IBM achieves high-speed data transfers using pulses of light

Researchers develop a device that uses light to carry information, which could enable breakthroughs in energy-efficient computing

IBM researchers are a step closer to developing chips that use pulses of light instead of electrical signals to carry information between them.

The company has created a low-power device that can transfer information at high speeds using light.

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"The device, called a nanophotonic avalanche photodetector, is the fastest of its kind and could enable breakthroughs in energy-efficient computing that can have significant implications for the future of electronics," IBM said in a statement, which included a video that details how the device works.

The device announced Wednesday, which was detailed in an article published by the journal Nature, is capable of transmitting data at speeds up to 40G bits per second, using a 1.5 volt power supply, IBM said. The light signals are carried over silicon circuits instead of the copper wires that are now used to carry electrical signals between chips.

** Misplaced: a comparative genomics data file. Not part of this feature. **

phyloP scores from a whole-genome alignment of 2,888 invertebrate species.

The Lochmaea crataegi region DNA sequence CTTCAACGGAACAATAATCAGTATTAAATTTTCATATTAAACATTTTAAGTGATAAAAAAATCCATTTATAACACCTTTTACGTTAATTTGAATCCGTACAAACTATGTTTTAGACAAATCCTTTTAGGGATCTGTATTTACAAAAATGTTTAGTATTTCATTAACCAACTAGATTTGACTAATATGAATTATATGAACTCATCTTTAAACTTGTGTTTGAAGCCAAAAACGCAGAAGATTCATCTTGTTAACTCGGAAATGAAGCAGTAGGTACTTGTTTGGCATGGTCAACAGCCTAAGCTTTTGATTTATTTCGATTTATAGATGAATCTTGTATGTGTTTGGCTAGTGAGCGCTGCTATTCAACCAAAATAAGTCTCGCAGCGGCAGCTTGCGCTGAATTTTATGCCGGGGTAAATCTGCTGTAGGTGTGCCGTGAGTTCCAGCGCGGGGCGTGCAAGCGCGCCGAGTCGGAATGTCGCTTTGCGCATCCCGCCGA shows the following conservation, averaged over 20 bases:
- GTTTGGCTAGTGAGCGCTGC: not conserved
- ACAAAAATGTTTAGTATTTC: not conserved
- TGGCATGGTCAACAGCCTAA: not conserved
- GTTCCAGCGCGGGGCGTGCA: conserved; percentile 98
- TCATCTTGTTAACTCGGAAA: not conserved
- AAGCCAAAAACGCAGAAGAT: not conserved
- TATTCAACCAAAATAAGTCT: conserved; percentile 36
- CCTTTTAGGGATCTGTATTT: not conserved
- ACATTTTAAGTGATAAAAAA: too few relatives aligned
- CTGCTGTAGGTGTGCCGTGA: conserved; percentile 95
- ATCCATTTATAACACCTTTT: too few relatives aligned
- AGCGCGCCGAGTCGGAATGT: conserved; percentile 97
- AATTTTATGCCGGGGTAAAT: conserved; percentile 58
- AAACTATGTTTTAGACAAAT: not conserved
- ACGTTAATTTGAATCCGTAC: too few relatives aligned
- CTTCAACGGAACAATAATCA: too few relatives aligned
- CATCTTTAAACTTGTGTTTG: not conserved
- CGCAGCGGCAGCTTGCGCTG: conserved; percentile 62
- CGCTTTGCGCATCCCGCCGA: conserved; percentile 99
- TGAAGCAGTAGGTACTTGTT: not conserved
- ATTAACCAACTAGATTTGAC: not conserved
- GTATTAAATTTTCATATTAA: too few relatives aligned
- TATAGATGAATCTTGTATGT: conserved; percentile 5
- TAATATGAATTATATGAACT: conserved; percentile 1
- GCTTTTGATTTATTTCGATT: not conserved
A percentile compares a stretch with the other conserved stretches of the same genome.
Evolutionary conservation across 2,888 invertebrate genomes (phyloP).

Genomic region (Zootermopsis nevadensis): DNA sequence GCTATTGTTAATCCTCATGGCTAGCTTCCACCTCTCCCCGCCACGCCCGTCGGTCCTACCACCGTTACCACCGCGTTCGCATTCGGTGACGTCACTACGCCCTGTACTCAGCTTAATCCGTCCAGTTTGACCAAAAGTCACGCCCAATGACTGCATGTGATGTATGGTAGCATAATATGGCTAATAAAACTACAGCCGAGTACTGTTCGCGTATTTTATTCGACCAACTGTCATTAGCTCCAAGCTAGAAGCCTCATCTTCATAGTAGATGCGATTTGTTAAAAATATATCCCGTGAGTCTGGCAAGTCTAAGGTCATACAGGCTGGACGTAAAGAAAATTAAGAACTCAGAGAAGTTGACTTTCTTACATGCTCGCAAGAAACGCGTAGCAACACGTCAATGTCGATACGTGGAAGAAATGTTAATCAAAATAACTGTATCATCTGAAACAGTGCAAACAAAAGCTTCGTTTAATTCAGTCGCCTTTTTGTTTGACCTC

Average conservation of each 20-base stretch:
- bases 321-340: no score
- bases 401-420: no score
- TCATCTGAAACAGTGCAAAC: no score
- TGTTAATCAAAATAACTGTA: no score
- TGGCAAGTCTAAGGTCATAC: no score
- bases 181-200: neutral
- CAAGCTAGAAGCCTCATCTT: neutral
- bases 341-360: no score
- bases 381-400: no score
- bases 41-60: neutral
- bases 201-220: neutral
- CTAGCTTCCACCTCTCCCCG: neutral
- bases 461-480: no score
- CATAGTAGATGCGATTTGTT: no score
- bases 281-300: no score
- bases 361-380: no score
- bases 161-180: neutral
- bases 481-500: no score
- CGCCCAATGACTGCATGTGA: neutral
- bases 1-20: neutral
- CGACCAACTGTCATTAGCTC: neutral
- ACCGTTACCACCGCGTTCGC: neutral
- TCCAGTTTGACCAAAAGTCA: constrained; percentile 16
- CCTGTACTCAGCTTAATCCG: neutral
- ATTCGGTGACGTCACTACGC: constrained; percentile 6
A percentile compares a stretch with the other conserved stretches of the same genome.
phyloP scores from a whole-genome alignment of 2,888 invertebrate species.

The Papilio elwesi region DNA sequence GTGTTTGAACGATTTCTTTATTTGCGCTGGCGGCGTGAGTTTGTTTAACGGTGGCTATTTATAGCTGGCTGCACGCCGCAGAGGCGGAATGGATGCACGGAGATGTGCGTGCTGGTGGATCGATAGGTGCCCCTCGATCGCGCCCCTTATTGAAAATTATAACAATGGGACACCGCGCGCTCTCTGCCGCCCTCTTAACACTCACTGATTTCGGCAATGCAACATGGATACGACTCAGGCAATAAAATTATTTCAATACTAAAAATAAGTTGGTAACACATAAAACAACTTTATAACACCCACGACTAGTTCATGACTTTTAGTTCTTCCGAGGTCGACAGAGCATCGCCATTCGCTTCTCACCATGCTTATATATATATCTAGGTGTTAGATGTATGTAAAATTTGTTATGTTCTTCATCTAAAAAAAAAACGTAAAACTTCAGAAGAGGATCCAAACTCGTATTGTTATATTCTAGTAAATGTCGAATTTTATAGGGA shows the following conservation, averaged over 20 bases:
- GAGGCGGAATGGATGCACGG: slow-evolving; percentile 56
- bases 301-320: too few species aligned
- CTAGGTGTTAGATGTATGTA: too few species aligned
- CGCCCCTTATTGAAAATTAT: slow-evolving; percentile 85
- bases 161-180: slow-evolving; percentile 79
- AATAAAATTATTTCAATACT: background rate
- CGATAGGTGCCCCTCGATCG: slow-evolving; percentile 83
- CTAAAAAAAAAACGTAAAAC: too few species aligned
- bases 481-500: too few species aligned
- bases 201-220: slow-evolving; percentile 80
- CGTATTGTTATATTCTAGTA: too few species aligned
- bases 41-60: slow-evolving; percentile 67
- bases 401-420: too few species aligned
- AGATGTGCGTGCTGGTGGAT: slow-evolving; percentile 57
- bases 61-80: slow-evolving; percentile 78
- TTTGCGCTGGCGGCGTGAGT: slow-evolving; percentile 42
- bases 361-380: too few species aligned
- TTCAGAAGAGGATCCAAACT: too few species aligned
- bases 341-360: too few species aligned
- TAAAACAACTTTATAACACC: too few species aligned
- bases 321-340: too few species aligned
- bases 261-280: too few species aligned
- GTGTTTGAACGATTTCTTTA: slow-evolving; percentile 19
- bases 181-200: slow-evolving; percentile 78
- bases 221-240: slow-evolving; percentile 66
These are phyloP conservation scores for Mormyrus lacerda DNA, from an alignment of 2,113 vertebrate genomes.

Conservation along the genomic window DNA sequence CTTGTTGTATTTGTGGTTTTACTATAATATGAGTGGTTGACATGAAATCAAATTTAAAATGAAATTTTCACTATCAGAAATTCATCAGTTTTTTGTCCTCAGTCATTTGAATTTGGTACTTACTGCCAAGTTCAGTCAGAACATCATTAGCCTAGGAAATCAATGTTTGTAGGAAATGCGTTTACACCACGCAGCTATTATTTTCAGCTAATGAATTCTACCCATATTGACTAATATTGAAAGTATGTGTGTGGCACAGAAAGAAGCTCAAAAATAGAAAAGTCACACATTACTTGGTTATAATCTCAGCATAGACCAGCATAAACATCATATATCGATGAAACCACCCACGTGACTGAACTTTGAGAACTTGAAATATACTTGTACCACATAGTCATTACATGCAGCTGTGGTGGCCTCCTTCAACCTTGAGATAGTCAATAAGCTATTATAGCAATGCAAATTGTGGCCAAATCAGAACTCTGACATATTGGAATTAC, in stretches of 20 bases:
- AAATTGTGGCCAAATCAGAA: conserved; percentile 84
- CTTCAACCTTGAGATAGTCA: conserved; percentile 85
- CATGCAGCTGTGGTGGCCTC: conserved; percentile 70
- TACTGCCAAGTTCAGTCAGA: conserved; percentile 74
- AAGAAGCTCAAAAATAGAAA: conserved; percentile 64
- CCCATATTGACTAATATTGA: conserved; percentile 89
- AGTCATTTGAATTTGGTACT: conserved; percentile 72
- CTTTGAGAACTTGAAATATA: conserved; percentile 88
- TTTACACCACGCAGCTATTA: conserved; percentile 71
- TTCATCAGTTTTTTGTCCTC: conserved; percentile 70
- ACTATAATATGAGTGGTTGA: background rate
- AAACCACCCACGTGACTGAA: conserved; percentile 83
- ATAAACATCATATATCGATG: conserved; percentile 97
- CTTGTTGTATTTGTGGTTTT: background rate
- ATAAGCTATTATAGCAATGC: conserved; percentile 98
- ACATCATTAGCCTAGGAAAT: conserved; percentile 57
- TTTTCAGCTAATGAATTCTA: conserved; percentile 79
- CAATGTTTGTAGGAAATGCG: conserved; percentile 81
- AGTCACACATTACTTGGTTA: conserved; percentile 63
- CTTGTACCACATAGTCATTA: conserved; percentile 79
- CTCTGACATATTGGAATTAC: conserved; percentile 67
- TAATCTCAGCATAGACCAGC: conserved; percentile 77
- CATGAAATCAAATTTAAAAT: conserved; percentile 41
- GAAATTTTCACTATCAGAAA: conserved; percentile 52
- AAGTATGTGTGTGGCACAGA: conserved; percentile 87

The device, which is made using existing semiconductor technology, is particularly significant because it uses roughly 20 times less power than previous devices, IBM said.

The goal of researchers is to build an on-chip optical interconnect that would allow the construction of computers capable of exaflop performance, equivalent to 1,000,000,000,000,000,000 floating point operations per second (flops).

To put that in perspective, a 1 exaflop computer would be nearly 600 times faster than the world's most powerful computer, a Cray XT5 called Jaguar at the Oak Ridge National Laboratory in Tennessee, which is was benchmarked at 1.75 petaflops, or 0.0175 exaflops.

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